Best 3 Pieces of advice for you...

Here we go: 1) On exam day, when you hear “you may start now…”, the first thing you should do is go the last page of the booklet and jot down all the formulas and short cuts off of your short term memory and onto the page. When you do (1) you ensure that you don’t forget any formulas, and (2) it makes it easier for you to solve problems later on as you don’t need to think hard in recalling anything. 2) Start with the hard sections first. If you go for the sections you feel more comfortable with (as most people do), you might be shaken terribly if you sense the questions are harder than you expected. This can start you off on a bad foot and you may lose confidence in the rest of the exam. On the other hand, starting with the tough subjects can either boost your morale if you find you are doing well in them, or if not, no problem you knew they were hard anyway. 3) Next few days, contrary to common belief, you are much better off sleeping well and relaxing, than trying to beat the clock and studying with little concentration. An hour with a rested head is much better than three stressed out hours.

On skipping sections I don’t fully disagree with you but I would advise against it: 1) This just adds to an extra chance at that OH NO I F’ed up moment. During L1 I saw a guy that at the last moment was erasing like crazy and filling in all of his answers again. The deal was he jumped around and ended up filling in about 25 answers one box ahead and did not realize until it was too late. 2) The exam is a total crap shoot on what can show up, something very easy for you in your hardest subject could show up and that one thing you are fuzzy on in your best subject could show up. My plan is to at least start on Q 1 and then if I have to skip questions I’ll do so. 3) Jumping around makes it almost impossible to estimate time. If I’m on question 43 and I’ve skipped 3 questions it takes 5 second to figure I should be 2 hours in, am I ahead or behind in time. I like to get done quick but at the same time be sure, if a question is one of those long calcs that I’m still not good at I skip it and come back. I find allot of times a second look helps or if I have time I can reverse engineer an answer. On the last few days no more derivatives, fra, or Portfolio just Ethics.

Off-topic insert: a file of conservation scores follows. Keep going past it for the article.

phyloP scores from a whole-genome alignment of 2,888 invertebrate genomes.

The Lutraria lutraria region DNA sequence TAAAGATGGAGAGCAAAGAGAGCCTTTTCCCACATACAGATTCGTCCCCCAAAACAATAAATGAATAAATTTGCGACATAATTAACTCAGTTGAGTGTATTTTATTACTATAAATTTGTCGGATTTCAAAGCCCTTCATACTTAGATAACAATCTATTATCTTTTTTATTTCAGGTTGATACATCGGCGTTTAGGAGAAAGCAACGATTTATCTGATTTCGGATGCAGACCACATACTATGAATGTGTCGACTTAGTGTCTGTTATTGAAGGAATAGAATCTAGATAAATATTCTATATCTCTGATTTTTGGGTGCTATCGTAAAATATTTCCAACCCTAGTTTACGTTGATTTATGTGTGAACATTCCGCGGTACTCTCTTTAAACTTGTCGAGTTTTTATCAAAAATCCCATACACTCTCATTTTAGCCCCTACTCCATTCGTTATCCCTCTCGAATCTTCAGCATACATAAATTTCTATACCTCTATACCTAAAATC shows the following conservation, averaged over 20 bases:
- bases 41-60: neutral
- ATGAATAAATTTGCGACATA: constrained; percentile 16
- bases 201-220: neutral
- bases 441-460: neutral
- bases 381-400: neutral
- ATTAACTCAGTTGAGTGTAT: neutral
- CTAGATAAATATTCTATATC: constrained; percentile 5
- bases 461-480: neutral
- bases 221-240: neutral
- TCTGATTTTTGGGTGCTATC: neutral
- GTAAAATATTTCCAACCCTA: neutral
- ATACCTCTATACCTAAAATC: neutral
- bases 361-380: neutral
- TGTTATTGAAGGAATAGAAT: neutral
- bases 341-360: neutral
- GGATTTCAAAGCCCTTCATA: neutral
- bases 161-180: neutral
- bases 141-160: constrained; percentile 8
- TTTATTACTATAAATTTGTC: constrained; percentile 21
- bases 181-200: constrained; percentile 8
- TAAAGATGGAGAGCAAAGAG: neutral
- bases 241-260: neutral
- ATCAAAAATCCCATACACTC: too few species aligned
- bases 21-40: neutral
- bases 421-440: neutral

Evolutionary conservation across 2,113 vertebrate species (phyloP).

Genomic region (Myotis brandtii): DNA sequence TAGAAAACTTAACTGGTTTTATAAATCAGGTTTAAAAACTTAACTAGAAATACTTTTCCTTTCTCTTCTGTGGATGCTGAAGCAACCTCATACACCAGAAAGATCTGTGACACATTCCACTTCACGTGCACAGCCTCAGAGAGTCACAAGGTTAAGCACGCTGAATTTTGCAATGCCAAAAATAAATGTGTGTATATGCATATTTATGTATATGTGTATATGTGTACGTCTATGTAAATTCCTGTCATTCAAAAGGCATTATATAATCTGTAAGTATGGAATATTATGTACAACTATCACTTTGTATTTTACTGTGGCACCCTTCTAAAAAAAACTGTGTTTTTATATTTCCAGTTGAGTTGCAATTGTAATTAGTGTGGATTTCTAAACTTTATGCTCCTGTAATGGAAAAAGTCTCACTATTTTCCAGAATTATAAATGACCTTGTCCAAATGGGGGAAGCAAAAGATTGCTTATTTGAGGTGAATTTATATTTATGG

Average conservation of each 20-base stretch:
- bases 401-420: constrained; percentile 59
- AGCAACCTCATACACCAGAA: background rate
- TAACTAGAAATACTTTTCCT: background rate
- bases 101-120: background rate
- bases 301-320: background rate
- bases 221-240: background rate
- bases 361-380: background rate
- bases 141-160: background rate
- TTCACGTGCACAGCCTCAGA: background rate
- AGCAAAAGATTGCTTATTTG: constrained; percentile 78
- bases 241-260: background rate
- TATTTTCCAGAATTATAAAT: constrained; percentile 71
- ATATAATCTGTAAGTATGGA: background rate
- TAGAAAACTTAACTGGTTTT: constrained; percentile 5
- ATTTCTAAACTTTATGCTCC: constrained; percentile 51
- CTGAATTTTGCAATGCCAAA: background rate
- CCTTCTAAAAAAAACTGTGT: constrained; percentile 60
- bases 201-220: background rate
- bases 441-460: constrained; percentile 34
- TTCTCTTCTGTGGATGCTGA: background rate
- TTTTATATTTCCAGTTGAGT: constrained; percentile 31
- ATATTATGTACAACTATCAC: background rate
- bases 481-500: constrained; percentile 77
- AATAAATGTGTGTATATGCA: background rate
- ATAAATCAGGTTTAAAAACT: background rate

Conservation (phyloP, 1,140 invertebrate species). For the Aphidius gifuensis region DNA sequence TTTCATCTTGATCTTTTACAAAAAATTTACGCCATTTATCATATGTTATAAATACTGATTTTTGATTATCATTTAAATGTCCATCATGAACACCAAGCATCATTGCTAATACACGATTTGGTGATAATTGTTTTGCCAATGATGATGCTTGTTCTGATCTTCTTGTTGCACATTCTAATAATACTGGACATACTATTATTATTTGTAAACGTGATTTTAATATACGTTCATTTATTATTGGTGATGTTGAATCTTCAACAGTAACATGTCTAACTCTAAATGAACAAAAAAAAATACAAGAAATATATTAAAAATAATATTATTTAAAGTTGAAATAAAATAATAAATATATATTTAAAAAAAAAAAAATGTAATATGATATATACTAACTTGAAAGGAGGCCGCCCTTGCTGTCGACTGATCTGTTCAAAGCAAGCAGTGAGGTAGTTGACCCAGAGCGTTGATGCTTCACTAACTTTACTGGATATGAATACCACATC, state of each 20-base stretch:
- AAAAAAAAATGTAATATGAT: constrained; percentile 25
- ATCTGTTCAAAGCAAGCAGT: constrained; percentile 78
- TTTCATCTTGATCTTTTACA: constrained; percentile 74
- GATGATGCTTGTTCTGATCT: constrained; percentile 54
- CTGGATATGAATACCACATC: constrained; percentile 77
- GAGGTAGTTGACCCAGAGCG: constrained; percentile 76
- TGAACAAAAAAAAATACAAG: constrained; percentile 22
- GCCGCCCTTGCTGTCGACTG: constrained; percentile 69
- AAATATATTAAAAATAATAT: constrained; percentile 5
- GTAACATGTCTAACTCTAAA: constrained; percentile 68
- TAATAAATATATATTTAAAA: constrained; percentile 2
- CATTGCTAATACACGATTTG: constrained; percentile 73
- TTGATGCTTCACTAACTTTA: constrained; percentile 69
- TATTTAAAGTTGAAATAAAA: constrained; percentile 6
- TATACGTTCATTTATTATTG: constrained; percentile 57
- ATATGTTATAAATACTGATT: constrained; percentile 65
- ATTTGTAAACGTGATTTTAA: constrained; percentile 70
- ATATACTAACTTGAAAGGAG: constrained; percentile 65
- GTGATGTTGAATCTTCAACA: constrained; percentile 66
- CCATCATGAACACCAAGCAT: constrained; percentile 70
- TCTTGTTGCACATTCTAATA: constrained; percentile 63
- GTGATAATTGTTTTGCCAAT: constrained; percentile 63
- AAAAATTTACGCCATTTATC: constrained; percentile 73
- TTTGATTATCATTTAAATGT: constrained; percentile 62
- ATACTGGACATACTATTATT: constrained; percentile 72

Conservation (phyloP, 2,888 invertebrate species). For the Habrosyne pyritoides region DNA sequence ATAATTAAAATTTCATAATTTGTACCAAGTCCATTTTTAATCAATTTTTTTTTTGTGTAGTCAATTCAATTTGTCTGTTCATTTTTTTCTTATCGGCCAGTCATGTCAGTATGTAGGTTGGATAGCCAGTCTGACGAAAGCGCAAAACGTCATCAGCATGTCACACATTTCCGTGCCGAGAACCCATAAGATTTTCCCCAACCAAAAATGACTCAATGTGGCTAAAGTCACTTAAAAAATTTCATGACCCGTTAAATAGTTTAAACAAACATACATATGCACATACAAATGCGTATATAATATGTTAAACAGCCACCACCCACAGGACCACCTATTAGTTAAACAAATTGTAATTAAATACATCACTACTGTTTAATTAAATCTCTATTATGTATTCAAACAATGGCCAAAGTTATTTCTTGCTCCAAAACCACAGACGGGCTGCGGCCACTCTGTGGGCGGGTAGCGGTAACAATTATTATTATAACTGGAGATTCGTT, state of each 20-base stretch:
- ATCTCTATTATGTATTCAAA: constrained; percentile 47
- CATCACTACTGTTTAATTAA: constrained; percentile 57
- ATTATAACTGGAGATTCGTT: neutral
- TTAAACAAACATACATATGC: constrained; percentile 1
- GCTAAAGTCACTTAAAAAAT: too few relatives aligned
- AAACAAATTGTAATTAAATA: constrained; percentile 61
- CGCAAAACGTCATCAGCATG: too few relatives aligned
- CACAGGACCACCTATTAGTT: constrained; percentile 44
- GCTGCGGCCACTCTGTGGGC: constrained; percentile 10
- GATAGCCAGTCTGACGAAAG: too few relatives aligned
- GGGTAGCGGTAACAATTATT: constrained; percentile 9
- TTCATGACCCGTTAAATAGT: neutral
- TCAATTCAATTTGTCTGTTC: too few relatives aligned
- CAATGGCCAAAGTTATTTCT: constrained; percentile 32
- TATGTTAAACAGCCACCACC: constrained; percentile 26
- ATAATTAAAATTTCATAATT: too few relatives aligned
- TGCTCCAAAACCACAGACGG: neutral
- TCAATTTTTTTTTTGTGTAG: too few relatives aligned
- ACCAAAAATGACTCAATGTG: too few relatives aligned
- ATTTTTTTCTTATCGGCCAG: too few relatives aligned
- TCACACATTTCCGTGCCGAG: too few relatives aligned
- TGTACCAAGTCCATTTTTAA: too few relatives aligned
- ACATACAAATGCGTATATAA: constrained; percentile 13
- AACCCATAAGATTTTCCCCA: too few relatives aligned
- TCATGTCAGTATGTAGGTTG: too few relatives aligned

I agree with cpepin. Very experienced test takers I know (Actuarial, medical school, etc.) all point to attempting it IN ORDER. Your mind will subconciously work on things you’ve glanced at and you’ll come back at a question with a more experienced perspective. My strategy: I make a good first pass, then I go directly for the “easier” ones I’m stuck on and knock those out of the way. Then the bulk of time remaining (say the hour you have left) to dawdle on the last 5 or so questions from 3 vignettes that are super tough.

Yeah I appreciate both posts but personally conform to cpepins theory. Never understood jumping around all over tests, I’d find it more distracting than anything. You need to answers all questions regardless, just relax take your time and think them through thoroughly.

By the time you finish 1) writing all formulas you remember, the exam will be over. There’s no telling what formula you need or don’t need, don’t waste the time. At most write down 2-3 you can’t ever remember and move on. I normally go easy first, Ethics to PM then back to the exam’s order so you don’t mess up on your scantron and do Derv last. Just my preference. I would study your brains out but do sleep well until Friday, then take the half day on Friday night off and sacrifice a sheep or goat, whatever barn yard animal you can get. Thinking ahead I have already gone long on a forward contract to buy a sheep for delivery on Friday night for the ritual. Since it poops a lot and the manure can be sold as fertilizer or used to throw at CFAI, I got the contract for cheap. Good luck everybody! --seems like a lot more high score performers this year. Don’t use up all the luck if you don’t need it people:p Save some for me.